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EPA Expands TRI Reporting Requirements for Ethylene Oxide and Ethylene Glycol by Requiring Reporting for Certain Sterilization Facilities

The U.S. Environmental Protection Agency (EPA) announced on December 27, 2021, that it is expanding the scope of Toxics Release Inventory (TRI) reporting requirements to include certain contract sterilization facilities that are not currently reporting on ethylene oxide releases. EPA states that under the Emergency Planning and Community Right-to-Know Act (EPCRA), “the EPA Administrator has the discretionary authority to extend TRI reporting requirements to specific facilities based on a chemical’s toxicity, the facility’s proximity to other facilities that release the chemical or to population centers, any history of releases of the chemical at the facility, or other factors the Administrator deems appropriate.” According to EPA, exposure to ethylene oxide can cause cancer in humans and damage DNA. Other effects include eye, skin, nose, throat, and lung irritation, as well as harm to the brain and nervous system. Workers in facilities that use ethylene oxide and people in communities located adjacent to these facilities, including historically underserved communities, have the highest chance of being exposed to ethylene oxide. EPA notes that because their bodies are still growing, children are expected to be more susceptible to the toxic effects caused by ethylene oxide.

In October 2021, EPA sent letters to 31 facilities providing notice that EPA was considering exercising its discretionary authority. After corresponding with many of the facilities, EPA has issued a determination extending TRI reporting requirements to 29 of the 31 facilities for ethylene oxide and to 16 of the 31 facilities for ethylene glycol. According to EPA, because ethylene glycol is produced using ethylene oxide, these chemicals may co-occur at facilities. EPA states that it believes these 29 contract sterilization facilities, which do not currently report to TRI, use the highest amounts of ethylene oxide in the contract sterilization sector. The facilities are likely to exceed the 10,000 pounds per year “otherwise used” TRI reporting threshold for ethylene oxide. EPA notes that it considered additional factors, such as the facilities’ proximity to a population center (e.g., the number of people, including children under the age of five living near the facilities), their history of releases of ethylene oxide and ethylene glycol (e.g., past receipt of TRI reporting forms on ethylene oxide and ethylene glycol from these facilities), and other factors the Administrator deemed appropriate (e.g., proximity of the facilities to nearby schools and communities, especially those with potential environmental justice concerns and concerns for facility workers).

EPA did not to extend TRI reporting requirements to two of the 31 facilities initially contacted. According to EPA, one of the facilities conveyed to EPA that they had sold the establishment they previously used for sterilization and no longer perform sterilization work at that facility. Another facility informed EPA that their facility uses ethylene oxide in quantities far below the amount that would trigger TRI reporting in a year due to their sterilization technology and scale of operations.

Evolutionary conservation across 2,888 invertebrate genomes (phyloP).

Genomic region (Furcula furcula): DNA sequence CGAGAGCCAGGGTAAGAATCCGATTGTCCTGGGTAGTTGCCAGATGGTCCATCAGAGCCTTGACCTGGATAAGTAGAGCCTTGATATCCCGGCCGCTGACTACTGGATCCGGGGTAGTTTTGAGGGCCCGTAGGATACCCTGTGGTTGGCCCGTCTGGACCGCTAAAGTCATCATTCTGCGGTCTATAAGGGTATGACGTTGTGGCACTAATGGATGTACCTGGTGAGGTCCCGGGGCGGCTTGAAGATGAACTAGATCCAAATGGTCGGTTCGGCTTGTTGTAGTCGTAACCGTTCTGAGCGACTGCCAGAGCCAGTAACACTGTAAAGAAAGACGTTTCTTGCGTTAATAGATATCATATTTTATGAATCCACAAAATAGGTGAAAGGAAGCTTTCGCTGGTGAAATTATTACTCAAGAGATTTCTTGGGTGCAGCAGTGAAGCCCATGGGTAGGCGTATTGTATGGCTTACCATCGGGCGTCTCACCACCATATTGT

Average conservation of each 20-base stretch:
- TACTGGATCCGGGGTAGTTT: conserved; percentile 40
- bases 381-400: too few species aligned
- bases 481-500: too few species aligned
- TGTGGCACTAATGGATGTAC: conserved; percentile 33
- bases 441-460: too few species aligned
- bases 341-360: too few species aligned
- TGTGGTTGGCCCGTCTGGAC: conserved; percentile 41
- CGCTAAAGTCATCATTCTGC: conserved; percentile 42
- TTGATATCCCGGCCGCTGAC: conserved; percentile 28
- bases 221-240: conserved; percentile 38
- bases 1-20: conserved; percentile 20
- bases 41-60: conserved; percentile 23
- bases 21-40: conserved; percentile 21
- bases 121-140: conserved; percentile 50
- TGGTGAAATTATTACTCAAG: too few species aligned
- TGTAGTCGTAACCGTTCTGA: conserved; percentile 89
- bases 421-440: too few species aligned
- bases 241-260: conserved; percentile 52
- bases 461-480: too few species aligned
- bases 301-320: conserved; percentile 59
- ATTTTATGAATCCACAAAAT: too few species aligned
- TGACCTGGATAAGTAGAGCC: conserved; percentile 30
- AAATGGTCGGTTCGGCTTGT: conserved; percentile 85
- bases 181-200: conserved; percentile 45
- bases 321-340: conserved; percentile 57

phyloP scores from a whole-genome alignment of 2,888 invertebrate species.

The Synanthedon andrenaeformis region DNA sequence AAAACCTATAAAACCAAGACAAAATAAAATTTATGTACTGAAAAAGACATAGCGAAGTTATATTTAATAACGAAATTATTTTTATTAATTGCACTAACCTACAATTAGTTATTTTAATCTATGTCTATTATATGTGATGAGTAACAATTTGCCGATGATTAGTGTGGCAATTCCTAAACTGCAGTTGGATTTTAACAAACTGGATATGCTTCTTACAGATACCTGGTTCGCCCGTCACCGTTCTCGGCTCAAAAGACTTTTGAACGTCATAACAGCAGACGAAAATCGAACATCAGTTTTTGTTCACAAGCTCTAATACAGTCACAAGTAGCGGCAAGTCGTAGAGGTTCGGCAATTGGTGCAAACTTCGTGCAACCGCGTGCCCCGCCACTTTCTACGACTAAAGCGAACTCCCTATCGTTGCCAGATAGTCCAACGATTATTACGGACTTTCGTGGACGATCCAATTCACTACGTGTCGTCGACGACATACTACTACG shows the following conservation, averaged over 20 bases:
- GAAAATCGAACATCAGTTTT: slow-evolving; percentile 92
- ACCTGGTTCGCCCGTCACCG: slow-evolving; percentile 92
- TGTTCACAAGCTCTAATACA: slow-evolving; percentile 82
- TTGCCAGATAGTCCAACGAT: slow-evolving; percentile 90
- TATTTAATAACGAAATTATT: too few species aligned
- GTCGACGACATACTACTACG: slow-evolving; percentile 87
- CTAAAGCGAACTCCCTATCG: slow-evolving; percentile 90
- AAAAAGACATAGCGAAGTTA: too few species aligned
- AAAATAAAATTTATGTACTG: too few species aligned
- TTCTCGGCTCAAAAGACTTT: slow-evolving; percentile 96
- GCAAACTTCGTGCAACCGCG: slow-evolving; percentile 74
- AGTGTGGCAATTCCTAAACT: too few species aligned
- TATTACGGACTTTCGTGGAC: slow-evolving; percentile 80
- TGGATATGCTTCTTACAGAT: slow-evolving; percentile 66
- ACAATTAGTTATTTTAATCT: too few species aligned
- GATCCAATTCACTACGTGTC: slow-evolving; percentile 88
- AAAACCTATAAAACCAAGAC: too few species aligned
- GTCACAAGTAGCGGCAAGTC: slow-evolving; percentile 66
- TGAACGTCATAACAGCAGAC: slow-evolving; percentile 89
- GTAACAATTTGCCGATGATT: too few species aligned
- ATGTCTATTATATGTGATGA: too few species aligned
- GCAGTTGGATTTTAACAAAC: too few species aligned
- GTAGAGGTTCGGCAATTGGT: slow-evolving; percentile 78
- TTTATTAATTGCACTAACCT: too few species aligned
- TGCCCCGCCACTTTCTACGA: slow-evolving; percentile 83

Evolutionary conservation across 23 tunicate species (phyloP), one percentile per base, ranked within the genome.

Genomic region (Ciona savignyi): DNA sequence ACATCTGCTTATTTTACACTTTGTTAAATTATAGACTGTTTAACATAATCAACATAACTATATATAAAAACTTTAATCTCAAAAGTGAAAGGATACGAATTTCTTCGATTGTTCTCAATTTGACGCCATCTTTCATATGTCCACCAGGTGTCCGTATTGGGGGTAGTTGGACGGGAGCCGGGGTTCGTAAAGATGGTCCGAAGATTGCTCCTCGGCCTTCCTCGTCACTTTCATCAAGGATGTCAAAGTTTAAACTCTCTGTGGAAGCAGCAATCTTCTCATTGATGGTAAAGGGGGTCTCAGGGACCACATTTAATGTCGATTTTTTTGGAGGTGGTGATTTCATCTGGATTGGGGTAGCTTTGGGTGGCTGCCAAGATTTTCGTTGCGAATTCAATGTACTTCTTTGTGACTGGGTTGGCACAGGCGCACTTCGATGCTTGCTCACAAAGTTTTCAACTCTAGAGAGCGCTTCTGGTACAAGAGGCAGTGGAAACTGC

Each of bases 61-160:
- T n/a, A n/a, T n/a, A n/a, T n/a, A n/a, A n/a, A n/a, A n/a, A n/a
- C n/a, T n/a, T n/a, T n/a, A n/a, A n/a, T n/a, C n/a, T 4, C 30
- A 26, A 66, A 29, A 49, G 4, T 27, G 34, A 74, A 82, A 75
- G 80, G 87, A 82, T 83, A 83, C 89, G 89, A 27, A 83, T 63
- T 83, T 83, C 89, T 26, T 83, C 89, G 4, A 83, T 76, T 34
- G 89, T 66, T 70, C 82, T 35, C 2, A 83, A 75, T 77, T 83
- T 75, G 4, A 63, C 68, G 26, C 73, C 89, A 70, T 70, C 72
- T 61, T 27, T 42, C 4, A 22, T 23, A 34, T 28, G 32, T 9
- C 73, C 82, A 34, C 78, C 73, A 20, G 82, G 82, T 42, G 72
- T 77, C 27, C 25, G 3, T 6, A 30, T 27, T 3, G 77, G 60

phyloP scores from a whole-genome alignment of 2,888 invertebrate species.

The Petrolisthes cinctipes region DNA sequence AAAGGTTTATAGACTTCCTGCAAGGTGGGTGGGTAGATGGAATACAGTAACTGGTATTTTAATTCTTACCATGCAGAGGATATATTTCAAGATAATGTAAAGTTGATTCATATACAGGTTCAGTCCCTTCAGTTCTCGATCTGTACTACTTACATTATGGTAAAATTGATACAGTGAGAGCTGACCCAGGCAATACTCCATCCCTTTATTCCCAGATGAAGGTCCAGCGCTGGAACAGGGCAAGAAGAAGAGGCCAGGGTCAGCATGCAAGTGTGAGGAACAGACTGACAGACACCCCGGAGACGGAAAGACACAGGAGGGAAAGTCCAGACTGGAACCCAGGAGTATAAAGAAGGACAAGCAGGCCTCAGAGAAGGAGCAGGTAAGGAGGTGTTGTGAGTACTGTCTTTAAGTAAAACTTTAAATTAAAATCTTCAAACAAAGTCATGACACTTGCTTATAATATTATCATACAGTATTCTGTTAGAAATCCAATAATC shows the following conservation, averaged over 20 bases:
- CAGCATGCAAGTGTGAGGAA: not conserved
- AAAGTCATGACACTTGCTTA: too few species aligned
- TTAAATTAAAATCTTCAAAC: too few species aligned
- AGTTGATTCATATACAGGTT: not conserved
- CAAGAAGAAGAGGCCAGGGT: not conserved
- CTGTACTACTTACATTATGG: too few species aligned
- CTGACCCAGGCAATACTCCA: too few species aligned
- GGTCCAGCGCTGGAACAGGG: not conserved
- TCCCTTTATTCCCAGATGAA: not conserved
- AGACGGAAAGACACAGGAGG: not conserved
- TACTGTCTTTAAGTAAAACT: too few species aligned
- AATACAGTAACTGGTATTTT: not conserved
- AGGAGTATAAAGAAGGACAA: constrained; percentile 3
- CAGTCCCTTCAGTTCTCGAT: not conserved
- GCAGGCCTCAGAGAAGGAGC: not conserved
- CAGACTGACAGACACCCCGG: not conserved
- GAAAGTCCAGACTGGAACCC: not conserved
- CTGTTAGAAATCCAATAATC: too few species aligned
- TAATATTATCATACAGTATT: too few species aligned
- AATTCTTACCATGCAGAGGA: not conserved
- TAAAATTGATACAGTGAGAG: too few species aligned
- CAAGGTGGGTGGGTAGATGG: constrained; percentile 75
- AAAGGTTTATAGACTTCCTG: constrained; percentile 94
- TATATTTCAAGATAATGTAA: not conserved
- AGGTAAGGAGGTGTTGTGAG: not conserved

Beginning in January 2022, these 29 facilities should start tracking their activities involving ethylene oxide (and ethylene glycol, if applicable) releases and other waste management quantities as required by EPCRA, similar to any other facility subject to TRI reporting requirements. If reporting thresholds are met, the facilities must submit TRI data beginning in 2023.

©2022 Bergeson & Campbell, P.C.National Law Review, Volume XI, Number 362
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About this Author

Lynn Bergeson, Campbell PC, Toxic Substances Control Act Attorney, federal insecticide lawyer, industrial biotechnology legal counsel, Food Drug Administration law
Managing Partner

Lynn L. Bergeson has earned an international reputation for her deep and expansive understanding of the Toxic Substances Control Act (TSCA), the Federal Insecticide, Fungicide, and Rodenticide Act (FIFRA), European Union Registration, Evaluation, Authorization and Restriction of Chemicals (REACH), and especially how these regulatory programs pertain to nanotechnology, industrial biotechnology, synthetic biology, and other emerging transformative technologies. Her knowledge of and involvement in the policy process allows her to develop client-focused strategies whether...

202-557-3801
Carla Hutto, Bergeson Campbell PC environmental law regulatory analyst,Toxic Substances Control Act law attorney
Regulatory Analyst

Since 1996, Carla Hutton has monitored, researched, and written about regulatory and legislative issues that may potentially affect Bergeson & Campbell, P.C. (B&C®) clients. She is responsible for creating a number of monthly and quarterly regulatory updates for B&C's clients, as well as other documents, such as chemical-specific global assessments of regulatory developments and trends. She authors memoranda for B&C clients on regulatory and legislative developments, providing information that is focused, timely and applicable to client...

202-557-3809
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